Catching up on start-up and venture stuff:


3jam, a Menlo Park text messaging start-up, raises $500,000 — This is part of a $1 million venture capital investment committed from New Enterprise Associates (via PE Week). 3Jam delivers SMS text message conferencing capability to cellphone users. You can send a private SMS text message to as many people as you like, etc (on the bet that email is too clunky). Company hasn’t launched yet, but here’s the blog.

Photobucket, which has offices here in Palo Alto, has raised $10.5 million — It is the company’s second round of funding, and comes from Trinity Ventures, the company told us a couple of days ago. It is another one of those photo hosting services that is big and popular (it has more than 10 million unique monthly visitors!), but that hardly anyone in Silicon Valley seems to know or care about because it doesn’t have the cutting edge gestalt of say, Flickr. Though, Photobucket’s software lets you link you photos between sites, and so it is often not the destination site.

JWire raises $1.25 million — It is a South San Francisco company and lets you know where free and other WiFi hotspots are, and gives you other advice about how to use them. It has raised $1.25 million. Investors include DFJ Frontier, Draper Associates, Nob Hill Capital Partners and Mosaic Technology Fund.

Draper Fisher Jurvetson to go later stage — When we wrote a story about Tim Draper’s recent successes at DFJ a few months ago, the firm hinted to us that its next move might be to start investing in later stage companies. And now Constance Loizos, of PE Week, has the scoop and makes it official. It is being led by DFJ co-founder John Fisher (the “F” in DFJ), former AOL chief exec, Barry Schuler, and venture capitalist Mark Bailey. For us, the hint came when we asked how DFJ planned to stay ahead of the curve, now that it is international and everyone else seemed to be headed that way. They said later stage investing was one possibility. Early-stage firms generally invest fewer dollars into companies (because the companies are still young), and so they raise less money. But by going global, DFJ has spread itself pretty thin, so raising more cash to invest later stage makes sense. It can justify the cost of opening up offices everywhere.

Checkpoint’s Kramer strikes again — Shlomo Kramer, who co-founded the successful security firewall company, Check Point Software Technologies, is back in action.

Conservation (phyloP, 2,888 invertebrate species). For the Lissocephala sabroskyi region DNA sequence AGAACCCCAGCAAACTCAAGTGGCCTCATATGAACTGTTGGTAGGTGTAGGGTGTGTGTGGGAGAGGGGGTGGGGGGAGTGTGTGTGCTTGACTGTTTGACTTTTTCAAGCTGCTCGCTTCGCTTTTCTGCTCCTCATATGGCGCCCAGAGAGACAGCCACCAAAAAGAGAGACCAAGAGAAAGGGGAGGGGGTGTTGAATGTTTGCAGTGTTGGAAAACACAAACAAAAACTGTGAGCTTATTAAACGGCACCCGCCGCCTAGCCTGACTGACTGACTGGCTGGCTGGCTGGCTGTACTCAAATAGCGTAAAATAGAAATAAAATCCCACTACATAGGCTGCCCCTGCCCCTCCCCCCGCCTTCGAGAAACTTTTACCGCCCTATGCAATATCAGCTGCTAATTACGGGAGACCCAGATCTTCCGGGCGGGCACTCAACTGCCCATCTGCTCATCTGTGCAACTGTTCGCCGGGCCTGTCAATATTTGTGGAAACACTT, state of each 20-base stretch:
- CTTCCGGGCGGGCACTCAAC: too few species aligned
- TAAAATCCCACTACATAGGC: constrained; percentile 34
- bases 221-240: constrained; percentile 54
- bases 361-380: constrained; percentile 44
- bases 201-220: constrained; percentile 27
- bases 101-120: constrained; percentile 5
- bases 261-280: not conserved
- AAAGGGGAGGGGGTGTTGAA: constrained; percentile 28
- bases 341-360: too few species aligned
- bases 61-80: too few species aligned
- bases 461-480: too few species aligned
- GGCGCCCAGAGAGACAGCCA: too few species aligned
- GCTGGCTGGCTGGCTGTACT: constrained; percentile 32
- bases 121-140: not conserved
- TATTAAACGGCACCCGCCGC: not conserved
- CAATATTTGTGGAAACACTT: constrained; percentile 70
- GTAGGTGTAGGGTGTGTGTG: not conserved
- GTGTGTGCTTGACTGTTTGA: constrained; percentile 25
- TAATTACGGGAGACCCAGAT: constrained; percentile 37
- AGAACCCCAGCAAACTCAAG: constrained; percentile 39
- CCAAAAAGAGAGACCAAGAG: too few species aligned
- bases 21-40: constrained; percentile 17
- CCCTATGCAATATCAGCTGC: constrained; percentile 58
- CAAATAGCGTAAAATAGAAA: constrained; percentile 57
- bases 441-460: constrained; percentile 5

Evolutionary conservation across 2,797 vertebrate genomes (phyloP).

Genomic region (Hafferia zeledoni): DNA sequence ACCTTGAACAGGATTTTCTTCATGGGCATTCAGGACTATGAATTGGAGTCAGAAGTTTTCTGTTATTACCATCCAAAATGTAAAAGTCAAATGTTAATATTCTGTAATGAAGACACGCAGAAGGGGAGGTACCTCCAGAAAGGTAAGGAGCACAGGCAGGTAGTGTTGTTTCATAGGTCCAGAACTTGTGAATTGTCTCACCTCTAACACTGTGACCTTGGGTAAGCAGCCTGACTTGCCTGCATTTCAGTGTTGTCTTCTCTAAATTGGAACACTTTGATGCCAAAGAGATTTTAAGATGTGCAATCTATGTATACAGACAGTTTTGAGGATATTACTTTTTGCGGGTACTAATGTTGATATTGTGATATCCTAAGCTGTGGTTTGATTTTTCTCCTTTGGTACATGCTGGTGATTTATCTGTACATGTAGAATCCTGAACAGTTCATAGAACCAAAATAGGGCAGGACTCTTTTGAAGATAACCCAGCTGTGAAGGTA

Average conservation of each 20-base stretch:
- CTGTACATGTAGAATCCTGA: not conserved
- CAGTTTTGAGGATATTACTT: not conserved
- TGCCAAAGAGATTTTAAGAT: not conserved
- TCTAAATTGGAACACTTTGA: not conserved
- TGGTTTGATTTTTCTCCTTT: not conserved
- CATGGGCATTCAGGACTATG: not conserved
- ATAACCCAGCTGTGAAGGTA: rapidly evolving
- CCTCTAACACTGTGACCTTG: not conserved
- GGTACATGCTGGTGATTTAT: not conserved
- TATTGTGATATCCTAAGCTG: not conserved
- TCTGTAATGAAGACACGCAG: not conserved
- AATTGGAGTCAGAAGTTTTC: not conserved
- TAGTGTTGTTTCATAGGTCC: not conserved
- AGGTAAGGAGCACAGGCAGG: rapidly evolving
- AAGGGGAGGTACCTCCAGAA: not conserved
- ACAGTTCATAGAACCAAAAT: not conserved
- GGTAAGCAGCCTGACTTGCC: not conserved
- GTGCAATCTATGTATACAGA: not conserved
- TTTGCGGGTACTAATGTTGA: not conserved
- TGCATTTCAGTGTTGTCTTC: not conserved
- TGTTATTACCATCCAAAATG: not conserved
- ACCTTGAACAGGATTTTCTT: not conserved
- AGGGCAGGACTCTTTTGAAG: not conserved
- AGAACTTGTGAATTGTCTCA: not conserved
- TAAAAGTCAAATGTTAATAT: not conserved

This time, he’s launched Imperva, a Foster City database security company. He’s focused on what so many other security companies are doing: Shutting down a company’s internal security threats. We talked with Shlomo, and he told us his company is different because it is targeting primarily database security. The database, he says is “where the confidential information sits. This is the crown jewel of any organization.”

He has just raised $17 million in a third round of capital, to expand sales, from Greylock and existing U.S. Venture Partners, Venrock and Accel. He chose the firms because he’s worked them all in the past. And this time, instead of being HQ’d in Israel with offices here (as in case of Checkpoint), it is the other way around. He said the choice for U.S HQ was drive mainly by the investors.

The company has raised about $33.7 million to date, has 65 employees, and pretty soon will be hitting annual revenues of tens of millions of dollars, Shlomo told us.

Mike McCaffery, former chief exec of Stanford Management, launches new hedge fund — In another story by Constance (she’s dominating the VC reportage these days), she writes McCaffery and his new firm, Makena Capital Management, are targeting $6 billion. It is located on Sand Hill Road in Menlo Park, and apparently a large portion of the hedge fund comes from Paul Allen, the Microsoft co-founder turned investor and philanthropist. Allen may be contributing up to $2 billion to the fund. Also on the team are David Burke, former managing director of the Stanford University endowment, and Michael Ross, Stanford’s former CIO and Susan Meaney, former director of real estate investments for the William & Flora Hewlett Foundation.

Delivery Agent raises $11 million — The SF company is trying to help people make money from all the new media out there, by “facilitating and measuring revenue-generating connections between viewers and products.” They told us last night they have raised $11 million from venture firms Bessemer, Worldview and Cardinal Venture Capital.

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